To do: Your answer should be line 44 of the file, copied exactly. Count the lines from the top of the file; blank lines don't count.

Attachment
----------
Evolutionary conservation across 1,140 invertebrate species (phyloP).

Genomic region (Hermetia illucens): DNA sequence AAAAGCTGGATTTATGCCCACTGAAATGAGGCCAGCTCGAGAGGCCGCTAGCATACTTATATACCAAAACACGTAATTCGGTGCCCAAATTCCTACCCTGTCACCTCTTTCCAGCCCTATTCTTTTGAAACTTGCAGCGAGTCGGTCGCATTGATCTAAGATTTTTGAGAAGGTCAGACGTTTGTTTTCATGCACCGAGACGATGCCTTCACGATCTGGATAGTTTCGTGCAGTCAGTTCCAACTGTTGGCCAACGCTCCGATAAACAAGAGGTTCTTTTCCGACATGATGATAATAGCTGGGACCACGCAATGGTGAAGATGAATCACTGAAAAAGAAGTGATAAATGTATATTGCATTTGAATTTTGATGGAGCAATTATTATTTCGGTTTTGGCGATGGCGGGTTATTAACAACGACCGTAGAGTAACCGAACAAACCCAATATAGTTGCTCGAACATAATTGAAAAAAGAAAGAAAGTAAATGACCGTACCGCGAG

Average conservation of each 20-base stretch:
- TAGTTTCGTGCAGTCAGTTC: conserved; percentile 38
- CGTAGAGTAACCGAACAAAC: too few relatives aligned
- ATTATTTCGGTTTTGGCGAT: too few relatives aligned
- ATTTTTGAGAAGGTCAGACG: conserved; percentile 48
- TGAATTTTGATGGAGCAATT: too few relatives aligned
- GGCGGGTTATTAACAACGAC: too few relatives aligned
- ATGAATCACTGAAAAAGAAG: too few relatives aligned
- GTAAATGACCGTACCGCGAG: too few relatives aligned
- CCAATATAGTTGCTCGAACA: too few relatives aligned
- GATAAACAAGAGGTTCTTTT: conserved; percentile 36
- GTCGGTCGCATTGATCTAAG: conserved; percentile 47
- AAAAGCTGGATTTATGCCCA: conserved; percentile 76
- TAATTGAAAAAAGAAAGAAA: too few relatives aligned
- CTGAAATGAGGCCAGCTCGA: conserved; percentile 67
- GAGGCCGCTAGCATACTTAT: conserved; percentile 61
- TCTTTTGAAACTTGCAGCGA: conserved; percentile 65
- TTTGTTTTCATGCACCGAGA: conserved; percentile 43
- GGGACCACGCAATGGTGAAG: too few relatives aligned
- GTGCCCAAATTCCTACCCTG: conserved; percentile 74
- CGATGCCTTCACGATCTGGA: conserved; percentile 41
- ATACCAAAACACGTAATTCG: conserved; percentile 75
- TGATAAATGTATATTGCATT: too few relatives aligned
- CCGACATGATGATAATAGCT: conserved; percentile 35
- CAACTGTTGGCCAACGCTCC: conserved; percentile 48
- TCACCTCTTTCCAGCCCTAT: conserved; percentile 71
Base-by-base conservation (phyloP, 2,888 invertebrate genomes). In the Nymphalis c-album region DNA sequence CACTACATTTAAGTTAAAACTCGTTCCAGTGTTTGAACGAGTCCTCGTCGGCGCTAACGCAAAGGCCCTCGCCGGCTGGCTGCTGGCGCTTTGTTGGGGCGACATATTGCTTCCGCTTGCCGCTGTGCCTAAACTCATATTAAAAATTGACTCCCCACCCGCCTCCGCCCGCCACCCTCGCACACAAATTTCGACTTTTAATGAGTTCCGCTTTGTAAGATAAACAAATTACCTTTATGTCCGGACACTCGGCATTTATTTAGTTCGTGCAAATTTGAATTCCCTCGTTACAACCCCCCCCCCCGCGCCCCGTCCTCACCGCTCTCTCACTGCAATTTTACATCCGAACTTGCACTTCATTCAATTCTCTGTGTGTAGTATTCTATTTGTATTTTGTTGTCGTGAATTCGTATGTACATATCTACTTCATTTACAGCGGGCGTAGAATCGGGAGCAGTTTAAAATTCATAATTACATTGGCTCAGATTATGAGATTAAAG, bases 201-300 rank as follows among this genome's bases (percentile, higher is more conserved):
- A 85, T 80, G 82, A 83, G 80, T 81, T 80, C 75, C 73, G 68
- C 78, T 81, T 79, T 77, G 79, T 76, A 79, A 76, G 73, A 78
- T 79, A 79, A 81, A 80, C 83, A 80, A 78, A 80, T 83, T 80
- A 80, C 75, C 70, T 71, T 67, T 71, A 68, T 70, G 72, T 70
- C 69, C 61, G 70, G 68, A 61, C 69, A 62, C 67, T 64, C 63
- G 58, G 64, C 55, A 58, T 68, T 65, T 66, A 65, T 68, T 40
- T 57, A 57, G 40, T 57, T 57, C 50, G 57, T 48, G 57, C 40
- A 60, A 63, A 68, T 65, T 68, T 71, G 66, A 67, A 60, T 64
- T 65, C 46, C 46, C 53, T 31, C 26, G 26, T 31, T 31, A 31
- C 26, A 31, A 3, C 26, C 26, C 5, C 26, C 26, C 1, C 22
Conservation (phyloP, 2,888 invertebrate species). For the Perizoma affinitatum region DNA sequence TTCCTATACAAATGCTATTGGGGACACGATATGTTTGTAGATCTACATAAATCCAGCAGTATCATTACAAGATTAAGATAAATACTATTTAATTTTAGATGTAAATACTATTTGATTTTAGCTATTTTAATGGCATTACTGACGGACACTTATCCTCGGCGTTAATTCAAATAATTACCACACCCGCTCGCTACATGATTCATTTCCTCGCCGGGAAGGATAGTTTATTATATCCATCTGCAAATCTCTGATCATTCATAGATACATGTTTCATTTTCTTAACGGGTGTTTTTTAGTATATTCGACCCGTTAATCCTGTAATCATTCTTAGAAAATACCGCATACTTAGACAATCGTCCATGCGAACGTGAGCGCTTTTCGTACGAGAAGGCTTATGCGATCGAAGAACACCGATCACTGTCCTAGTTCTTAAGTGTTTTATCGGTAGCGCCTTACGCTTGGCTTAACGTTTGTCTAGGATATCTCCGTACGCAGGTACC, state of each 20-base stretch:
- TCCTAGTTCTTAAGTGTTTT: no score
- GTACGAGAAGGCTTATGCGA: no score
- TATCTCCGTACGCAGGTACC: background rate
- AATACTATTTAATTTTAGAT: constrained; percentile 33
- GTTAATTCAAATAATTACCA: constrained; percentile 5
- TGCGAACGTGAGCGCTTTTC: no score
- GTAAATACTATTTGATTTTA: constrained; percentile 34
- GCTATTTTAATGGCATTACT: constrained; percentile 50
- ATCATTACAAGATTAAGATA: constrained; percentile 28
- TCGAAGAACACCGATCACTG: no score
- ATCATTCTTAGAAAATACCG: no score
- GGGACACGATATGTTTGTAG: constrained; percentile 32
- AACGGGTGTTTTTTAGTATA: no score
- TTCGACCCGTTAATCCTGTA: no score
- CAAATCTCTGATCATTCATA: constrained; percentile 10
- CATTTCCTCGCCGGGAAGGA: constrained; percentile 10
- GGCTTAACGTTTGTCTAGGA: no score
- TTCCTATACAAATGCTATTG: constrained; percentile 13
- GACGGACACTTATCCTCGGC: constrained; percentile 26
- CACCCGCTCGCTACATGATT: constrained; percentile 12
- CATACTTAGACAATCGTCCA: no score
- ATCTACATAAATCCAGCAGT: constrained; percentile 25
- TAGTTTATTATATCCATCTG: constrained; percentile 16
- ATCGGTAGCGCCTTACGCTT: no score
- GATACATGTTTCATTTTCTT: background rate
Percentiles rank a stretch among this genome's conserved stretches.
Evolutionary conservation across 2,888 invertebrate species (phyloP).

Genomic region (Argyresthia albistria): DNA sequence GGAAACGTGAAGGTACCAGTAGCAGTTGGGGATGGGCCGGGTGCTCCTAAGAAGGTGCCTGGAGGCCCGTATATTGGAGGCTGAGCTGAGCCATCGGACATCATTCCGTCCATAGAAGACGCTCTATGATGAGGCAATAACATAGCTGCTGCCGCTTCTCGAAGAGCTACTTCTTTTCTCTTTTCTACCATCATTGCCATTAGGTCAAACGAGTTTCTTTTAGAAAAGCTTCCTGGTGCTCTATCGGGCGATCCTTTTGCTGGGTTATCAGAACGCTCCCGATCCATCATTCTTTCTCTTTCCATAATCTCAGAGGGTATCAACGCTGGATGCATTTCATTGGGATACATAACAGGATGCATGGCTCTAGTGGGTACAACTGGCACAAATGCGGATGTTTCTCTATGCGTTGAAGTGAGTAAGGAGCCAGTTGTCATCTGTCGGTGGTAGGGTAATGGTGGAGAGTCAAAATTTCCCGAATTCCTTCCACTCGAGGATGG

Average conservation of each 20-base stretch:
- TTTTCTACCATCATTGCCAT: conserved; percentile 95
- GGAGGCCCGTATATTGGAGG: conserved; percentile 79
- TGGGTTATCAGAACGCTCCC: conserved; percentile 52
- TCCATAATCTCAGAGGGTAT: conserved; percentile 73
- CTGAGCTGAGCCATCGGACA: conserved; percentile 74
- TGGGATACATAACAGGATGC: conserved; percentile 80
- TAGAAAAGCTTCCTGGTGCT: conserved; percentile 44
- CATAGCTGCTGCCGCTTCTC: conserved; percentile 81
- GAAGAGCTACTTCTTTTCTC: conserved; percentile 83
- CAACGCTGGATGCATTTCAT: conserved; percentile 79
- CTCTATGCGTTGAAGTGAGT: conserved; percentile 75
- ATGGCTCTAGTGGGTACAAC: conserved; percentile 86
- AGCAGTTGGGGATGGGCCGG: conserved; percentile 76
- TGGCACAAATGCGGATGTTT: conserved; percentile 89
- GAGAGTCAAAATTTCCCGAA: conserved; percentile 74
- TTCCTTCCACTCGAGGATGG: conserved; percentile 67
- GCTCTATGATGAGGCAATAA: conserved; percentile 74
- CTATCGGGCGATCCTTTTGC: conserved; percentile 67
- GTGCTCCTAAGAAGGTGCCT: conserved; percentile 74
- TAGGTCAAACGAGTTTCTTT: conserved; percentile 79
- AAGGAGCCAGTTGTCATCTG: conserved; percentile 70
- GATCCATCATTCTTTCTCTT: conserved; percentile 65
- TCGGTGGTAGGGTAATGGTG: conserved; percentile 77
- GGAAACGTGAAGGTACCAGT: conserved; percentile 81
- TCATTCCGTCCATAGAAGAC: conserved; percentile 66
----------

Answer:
- AATACTATTTAATTTTAGAT: constrained; percentile 33